Tom Selby:

Tom Selby 

Tom Selby works as a senior analyst at AJ Bell, a financial services company.

Scammers are a major problem in pensions. They find new ways to defraud hardworking savers out of their retirement funds.

Recent years have seen significant efforts to combat scams, including a ban on cold calling pension providers and new rules that will make it easier to block suspicious transfers.

However, the Treasury’s unnecessarily complicated plans to raise the minimum age that people can access their retirement pot from 55 years to 57 years in 2028 are a risk to fraudsters.

What is the Treasury proposing for us?

According to the proposal, anyone who was a member in good standing of a pension plan that granted them an unqualified right’ to access their pot prior to age 57 would be eligible to retain the lower minimum age.

Anyone who joined a pension plan by 5 April 2023 that provided an unqualified right at a minimum access age of 57 on 11/02/2021 would be eligible to keep that lower age. This would be their ‘protected retirement age’.

If someone transfers from a scheme with an “protected pension aged” to one without, they will be able to keep the lower pensions accessibility age on the transferred funds.

Some schemes covering specific professions – including the fire service, police and armed forces – would also be able to retain a lower minimum access age.

It would be random to determine whether or not you have an unqualified right of accessing your pension before age 55 based on the language used in pensions documentation six or seven years ago.

Mind-bending complexity

This protection regime will lead to a bizarre situation where someone could have two different minimum access ages – potentially within the same pension scheme.

Such mind-bending complexity will be a gift to scammers, who will inevitably take advantage of the confusion to offer people the ‘opportunity’ to invest their money with them and retain a minimum access age of 55 – before stealing their retirement cash.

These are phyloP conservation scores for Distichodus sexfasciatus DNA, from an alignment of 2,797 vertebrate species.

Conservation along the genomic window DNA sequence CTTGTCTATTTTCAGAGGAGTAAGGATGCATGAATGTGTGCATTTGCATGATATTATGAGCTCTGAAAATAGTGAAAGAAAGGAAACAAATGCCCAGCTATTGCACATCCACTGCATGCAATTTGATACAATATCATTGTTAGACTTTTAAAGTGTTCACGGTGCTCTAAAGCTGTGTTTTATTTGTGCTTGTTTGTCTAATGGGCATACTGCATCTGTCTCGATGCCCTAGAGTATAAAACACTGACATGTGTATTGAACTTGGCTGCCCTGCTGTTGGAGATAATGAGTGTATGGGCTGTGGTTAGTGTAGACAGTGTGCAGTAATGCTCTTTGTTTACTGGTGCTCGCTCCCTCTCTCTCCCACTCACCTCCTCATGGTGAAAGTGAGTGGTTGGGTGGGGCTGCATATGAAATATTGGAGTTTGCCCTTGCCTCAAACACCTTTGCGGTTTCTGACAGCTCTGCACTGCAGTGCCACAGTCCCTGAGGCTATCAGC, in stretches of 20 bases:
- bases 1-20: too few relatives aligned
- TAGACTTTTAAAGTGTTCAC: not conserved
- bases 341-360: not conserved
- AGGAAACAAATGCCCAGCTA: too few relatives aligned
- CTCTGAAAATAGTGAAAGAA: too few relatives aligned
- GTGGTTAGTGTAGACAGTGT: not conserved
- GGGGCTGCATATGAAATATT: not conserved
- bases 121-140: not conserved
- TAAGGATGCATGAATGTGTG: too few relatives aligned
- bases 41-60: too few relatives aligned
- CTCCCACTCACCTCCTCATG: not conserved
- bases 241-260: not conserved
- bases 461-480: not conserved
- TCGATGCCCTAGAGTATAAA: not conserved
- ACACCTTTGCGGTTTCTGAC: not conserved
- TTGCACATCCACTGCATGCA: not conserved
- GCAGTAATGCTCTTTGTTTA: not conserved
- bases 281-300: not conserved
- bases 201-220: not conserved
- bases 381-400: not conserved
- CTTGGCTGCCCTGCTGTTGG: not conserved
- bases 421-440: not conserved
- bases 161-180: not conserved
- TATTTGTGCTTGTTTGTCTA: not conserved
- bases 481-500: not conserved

Scammers will inevitably take advantage of the confusion to offer people the ‘opportunity’ to invest their money with them and retain a minimum access age of 55 – before stealing their retirement cash

These plans also threaten a number key Government initiatives that were intended to make saving easier.

The flagship Pensions Dashboards reforms of the Department for Work and Pensions (DWP), will eventually aim at showing people the total value and income they might earn from a particular retirement age.

However, the Treasury’s minimum access age proposals will create situations where people can access their pension at different ages – either in separate schemes or within the same scheme.

If someone chooses to retire at 55, but cannot take all of their pensions until that age, how will the projected income be displayed on dashboards?

The DWP is also investigating how to deal with the problem of people having small pension pots. This could lead to pension schemes consolidating multiple pots into one for savers.

A small pots scheme must have a minimum age of 57 and providers must consolidate small pots that have a protected pension age 55 into it. This will create a mix and match’ access age for those with the lowest level of understanding about pensions.

One danger of the Treasury's proposals is that pension savers could be tricked into fraudulent investment schemes which claim to be able to give them access to their pension sooner

One danger to the Treasury’s proposals for pension savers is that they could be lured into investing in schemes that claim to be able give them access to their retirement sooner.

The DWP also aims to simplify annual statements that pension providers send out to their beneficiaries, which show how much their retirement savings are worth.

These statements can also be based on a specific retirement age. Two different statements are required if a person can only access a portion of their pot and must wait for the rest to be accessed. It’s not easy.

There is an easier way

It is complicated. Unnecessary. Dangerous. The Treasury’s minimum access age proposal could cause a fatal pensions car crash.

While 2028 might seem far off, the current plan is for these poorly-thought-through reforms to be included in the Finance Bill this year.

Policymakers should at the very least pause, take a deep breath, and reexamine the merits of the proposals they have made.

Rarely have you seen the pensions industry from all sides united in condemnation for a relatively simple policy shift in the way they have.

At the Budget Rishi sunak, you have the chance to save the day and start thinking again.

He is in for a much simpler solution. Except for the Treasury-listed professions, eliminate this complicated protection system and raise everyone’s minimum age to 57 by 2028.


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